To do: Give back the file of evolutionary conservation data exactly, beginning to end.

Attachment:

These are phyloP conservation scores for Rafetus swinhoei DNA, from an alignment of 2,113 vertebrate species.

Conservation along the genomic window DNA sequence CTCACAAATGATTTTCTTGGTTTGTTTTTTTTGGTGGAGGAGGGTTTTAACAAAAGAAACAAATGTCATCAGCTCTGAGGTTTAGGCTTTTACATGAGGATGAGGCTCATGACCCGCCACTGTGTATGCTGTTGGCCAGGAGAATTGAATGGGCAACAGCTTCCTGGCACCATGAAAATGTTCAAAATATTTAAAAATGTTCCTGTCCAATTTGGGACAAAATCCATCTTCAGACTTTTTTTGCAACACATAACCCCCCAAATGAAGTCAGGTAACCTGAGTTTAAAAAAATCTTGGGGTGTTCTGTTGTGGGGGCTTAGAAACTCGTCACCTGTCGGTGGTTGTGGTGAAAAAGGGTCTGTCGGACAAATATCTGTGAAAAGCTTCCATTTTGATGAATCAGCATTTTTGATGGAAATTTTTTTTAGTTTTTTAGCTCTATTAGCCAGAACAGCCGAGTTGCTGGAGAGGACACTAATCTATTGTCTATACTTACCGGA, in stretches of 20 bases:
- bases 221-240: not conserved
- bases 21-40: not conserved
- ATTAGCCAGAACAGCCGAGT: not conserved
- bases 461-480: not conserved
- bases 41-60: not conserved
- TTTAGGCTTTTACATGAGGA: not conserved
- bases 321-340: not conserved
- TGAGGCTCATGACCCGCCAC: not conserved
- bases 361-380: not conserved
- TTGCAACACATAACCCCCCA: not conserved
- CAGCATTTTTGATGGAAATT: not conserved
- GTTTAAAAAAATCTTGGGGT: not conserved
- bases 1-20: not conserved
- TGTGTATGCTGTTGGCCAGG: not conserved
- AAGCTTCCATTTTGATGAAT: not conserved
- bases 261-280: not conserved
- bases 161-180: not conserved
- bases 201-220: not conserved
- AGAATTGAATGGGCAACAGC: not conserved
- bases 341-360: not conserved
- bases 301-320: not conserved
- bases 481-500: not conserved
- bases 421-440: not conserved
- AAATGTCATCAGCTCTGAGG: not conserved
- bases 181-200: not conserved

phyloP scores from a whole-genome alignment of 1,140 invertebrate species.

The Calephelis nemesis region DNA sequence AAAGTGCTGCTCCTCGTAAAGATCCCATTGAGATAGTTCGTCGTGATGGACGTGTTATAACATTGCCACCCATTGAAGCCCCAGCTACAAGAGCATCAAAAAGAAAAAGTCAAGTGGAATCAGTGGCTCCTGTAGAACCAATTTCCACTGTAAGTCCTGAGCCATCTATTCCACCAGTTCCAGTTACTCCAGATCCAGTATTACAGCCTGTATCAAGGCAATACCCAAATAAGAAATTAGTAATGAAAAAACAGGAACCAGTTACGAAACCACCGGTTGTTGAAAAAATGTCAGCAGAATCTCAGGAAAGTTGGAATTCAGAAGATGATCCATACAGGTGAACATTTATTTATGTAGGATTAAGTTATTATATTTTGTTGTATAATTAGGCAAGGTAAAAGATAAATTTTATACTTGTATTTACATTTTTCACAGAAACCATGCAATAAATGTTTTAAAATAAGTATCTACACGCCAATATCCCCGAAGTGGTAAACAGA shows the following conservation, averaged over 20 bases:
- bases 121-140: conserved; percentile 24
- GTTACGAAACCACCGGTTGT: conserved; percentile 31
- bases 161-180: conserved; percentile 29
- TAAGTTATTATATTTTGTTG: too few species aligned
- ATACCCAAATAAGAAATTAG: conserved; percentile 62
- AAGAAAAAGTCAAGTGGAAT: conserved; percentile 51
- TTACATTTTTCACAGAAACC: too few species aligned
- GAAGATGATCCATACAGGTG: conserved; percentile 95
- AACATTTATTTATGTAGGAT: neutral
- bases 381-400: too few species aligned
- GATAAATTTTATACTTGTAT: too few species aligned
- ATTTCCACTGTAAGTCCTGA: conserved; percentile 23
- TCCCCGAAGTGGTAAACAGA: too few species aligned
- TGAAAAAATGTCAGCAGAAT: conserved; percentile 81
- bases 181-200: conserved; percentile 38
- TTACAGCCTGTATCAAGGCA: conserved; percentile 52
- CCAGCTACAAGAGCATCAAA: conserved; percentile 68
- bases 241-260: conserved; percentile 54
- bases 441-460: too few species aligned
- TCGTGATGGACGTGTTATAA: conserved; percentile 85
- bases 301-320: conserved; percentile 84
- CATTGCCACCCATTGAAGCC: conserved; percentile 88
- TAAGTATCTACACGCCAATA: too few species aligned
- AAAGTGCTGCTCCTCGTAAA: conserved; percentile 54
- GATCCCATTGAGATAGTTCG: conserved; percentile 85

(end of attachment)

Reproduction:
These are phyloP conservation scores for Rafetus swinhoei DNA, from an alignment of 2,113 vertebrate species.

Conservation along the genomic window DNA sequence CTCACAAATGATTTTCTTGGTTTGTTTTTTTTGGTGGAGGAGGGTTTTAACAAAAGAAACAAATGTCATCAGCTCTGAGGTTTAGGCTTTTACATGAGGATGAGGCTCATGACCCGCCACTGTGTATGCTGTTGGCCAGGAGAATTGAATGGGCAACAGCTTCCTGGCACCATGAAAATGTTCAAAATATTTAAAAATGTTCCTGTCCAATTTGGGACAAAATCCATCTTCAGACTTTTTTTGCAACACATAACCCCCCAAATGAAGTCAGGTAACCTGAGTTTAAAAAAATCTTGGGGTGTTCTGTTGTGGGGGCTTAGAAACTCGTCACCTGTCGGTGGTTGTGGTGAAAAAGGGTCTGTCGGACAAATATCTGTGAAAAGCTTCCATTTTGATGAATCAGCATTTTTGATGGAAATTTTTTTTAGTTTTTTAGCTCTATTAGCCAGAACAGCCGAGTTGCTGGAGAGGACACTAATCTATTGTCTATACTTACCGGA, in stretches of 20 bases:
- bases 221-240: not conserved
- bases 21-40: not conserved
- ATTAGCCAGAACAGCCGAGT: not conserved
- bases 461-480: not conserved
- bases 41-60: not conserved
- TTTAGGCTTTTACATGAGGA: not conserved
- bases 321-340: not conserved
- TGAGGCTCATGACCCGCCAC: not conserved
- bases 361-380: not conserved
- TTGCAACACATAACCCCCCA: not conserved
- CAGCATTTTTGATGGAAATT: not conserved
- GTTTAAAAAAATCTTGGGGT: not conserved
- bases 1-20: not conserved
- TGTGTATGCTGTTGGCCAGG: not conserved
- AAGCTTCCATTTTGATGAAT: not conserved
- bases 261-280: not conserved
- bases 161-180: not conserved
- bases 201-220: not conserved
- AGAATTGAATGGGCAACAGC: not conserved
- bases 341-360: not conserved
- bases 301-320: not conserved
- bases 481-500: not conserved
- bases 421-440: not conserved
- AAATGTCATCAGCTCTGAGG: not conserved
- bases 181-200: not conserved

phyloP scores from a whole-genome alignment of 1,140 invertebrate species.

The Calephelis nemesis region DNA sequence AAAGTGCTGCTCCTCGTAAAGATCCCATTGAGATAGTTCGTCGTGATGGACGTGTTATAACATTGCCACCCATTGAAGCCCCAGCTACAAGAGCATCAAAAAGAAAAAGTCAAGTGGAATCAGTGGCTCCTGTAGAACCAATTTCCACTGTAAGTCCTGAGCCATCTATTCCACCAGTTCCAGTTACTCCAGATCCAGTATTACAGCCTGTATCAAGGCAATACCCAAATAAGAAATTAGTAATGAAAAAACAGGAACCAGTTACGAAACCACCGGTTGTTGAAAAAATGTCAGCAGAATCTCAGGAAAGTTGGAATTCAGAAGATGATCCATACAGGTGAACATTTATTTATGTAGGATTAAGTTATTATATTTTGTTGTATAATTAGGCAAGGTAAAAGATAAATTTTATACTTGTATTTACATTTTTCACAGAAACCATGCAATAAATGTTTTAAAATAAGTATCTACACGCCAATATCCCCGAAGTGGTAAACAGA shows the following conservation, averaged over 20 bases:
- bases 121-140: conserved; percentile 24
- GTTACGAAACCACCGGTTGT: conserved; percentile 31
- bases 161-180: conserved; percentile 29
- TAAGTTATTATATTTTGTTG: too few species aligned
- ATACCCAAATAAGAAATTAG: conserved; percentile 62
- AAGAAAAAGTCAAGTGGAAT: conserved; percentile 51
- TTACATTTTTCACAGAAACC: too few species aligned
- GAAGATGATCCATACAGGTG: conserved; percentile 95
- AACATTTATTTATGTAGGAT: neutral
- bases 381-400: too few species aligned
- GATAAATTTTATACTTGTAT: too few species aligned
- ATTTCCACTGTAAGTCCTGA: conserved; percentile 23
- TCCCCGAAGTGGTAAACAGA: too few species aligned
- TGAAAAAATGTCAGCAGAAT: conserved; percentile 81
- bases 181-200: conserved; percentile 38
- TTACAGCCTGTATCAAGGCA: conserved; percentile 52
- CCAGCTACAAGAGCATCAAA: conserved; percentile 68
- bases 241-260: conserved; percentile 54
- bases 441-460: too few species aligned
- TCGTGATGGACGTGTTATAA: conserved; percentile 85
- bases 301-320: conserved; percentile 84
- CATTGCCACCCATTGAAGCC: conserved; percentile 88
- TAAGTATCTACACGCCAATA: too few species aligned
- AAAGTGCTGCTCCTCGTAAA: conserved; percentile 54
- GATCCCATTGAGATAGTTCG: conserved; percentile 85